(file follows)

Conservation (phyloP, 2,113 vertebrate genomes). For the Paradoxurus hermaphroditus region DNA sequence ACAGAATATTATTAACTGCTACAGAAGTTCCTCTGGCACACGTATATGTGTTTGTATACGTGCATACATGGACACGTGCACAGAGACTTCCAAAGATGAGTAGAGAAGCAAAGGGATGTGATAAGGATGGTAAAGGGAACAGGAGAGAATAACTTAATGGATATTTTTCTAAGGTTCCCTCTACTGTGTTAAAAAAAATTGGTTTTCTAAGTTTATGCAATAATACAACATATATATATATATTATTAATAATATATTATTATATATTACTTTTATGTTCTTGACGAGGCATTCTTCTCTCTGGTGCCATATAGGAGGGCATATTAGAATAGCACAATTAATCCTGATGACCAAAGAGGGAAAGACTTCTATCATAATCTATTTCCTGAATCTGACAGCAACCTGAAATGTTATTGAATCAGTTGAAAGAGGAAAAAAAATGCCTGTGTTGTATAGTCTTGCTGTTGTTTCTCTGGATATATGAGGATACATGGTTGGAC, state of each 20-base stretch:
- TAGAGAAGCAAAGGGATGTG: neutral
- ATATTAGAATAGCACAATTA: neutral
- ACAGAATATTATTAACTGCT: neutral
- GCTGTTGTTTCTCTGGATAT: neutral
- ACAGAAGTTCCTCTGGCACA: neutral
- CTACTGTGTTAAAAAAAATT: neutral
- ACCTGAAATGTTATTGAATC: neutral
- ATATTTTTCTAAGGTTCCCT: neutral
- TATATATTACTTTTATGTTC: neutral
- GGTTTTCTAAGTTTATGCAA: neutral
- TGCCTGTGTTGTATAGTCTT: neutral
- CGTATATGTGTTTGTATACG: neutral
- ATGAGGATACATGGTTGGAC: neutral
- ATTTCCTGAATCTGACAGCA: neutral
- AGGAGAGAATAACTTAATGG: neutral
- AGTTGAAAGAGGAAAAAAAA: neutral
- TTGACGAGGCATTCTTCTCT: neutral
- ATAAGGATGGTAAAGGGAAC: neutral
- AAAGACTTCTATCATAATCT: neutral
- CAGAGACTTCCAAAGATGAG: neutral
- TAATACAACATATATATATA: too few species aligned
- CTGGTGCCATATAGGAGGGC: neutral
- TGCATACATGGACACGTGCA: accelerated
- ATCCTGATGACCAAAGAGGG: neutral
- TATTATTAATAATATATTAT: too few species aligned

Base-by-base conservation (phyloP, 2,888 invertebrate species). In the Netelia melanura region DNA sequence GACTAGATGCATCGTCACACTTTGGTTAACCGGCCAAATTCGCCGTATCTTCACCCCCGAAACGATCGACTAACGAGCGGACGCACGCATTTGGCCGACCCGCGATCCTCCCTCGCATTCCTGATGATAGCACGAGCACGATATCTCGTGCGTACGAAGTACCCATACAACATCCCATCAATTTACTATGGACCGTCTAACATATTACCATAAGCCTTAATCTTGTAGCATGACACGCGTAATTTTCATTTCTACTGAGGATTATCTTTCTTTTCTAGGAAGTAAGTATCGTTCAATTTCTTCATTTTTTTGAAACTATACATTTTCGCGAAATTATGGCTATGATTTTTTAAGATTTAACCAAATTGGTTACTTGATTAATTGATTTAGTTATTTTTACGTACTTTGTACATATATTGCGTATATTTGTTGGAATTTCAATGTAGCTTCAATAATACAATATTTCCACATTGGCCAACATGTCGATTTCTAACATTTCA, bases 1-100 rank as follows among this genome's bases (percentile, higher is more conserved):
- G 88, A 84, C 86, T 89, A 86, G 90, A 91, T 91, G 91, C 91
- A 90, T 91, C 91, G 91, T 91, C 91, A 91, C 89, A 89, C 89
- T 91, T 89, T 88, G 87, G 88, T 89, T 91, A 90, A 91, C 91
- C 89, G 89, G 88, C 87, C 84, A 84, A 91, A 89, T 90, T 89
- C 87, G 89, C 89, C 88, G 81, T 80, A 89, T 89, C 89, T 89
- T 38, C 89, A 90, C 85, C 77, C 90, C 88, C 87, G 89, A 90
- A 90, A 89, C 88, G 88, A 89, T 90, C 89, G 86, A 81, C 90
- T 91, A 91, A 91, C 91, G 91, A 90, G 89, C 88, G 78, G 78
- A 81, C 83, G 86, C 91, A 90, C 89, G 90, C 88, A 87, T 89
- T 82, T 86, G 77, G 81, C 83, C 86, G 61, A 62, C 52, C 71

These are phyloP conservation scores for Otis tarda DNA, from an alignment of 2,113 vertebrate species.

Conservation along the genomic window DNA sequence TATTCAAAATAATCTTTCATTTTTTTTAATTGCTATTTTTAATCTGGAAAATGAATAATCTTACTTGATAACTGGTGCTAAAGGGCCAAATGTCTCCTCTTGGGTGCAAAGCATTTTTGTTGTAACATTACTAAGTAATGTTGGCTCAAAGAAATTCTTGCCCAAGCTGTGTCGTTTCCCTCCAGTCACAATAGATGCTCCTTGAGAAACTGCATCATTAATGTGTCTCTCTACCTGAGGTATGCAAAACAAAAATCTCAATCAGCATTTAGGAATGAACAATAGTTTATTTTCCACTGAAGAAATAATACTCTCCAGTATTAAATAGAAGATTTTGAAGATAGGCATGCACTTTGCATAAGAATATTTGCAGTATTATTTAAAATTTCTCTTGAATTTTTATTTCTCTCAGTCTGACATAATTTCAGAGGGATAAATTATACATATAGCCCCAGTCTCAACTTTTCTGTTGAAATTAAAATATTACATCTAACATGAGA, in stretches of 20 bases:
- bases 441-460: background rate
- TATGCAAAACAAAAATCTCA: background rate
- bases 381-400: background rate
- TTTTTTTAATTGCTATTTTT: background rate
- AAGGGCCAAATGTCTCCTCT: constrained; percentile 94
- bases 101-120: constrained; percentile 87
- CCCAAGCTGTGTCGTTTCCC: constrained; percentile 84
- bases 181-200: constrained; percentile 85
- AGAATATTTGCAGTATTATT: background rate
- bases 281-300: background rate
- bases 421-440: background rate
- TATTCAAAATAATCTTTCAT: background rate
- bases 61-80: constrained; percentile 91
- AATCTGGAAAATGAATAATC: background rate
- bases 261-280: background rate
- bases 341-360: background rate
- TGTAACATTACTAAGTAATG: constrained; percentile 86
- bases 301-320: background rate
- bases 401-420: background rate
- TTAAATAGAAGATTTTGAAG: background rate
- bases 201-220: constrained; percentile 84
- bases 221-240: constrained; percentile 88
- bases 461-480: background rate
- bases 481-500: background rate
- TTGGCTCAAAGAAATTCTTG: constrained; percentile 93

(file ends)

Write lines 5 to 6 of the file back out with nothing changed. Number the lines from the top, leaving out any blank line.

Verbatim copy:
- GCTGTTGTTTCTCTGGATAT: neutral
- ACAGAAGTTCCTCTGGCACA: neutral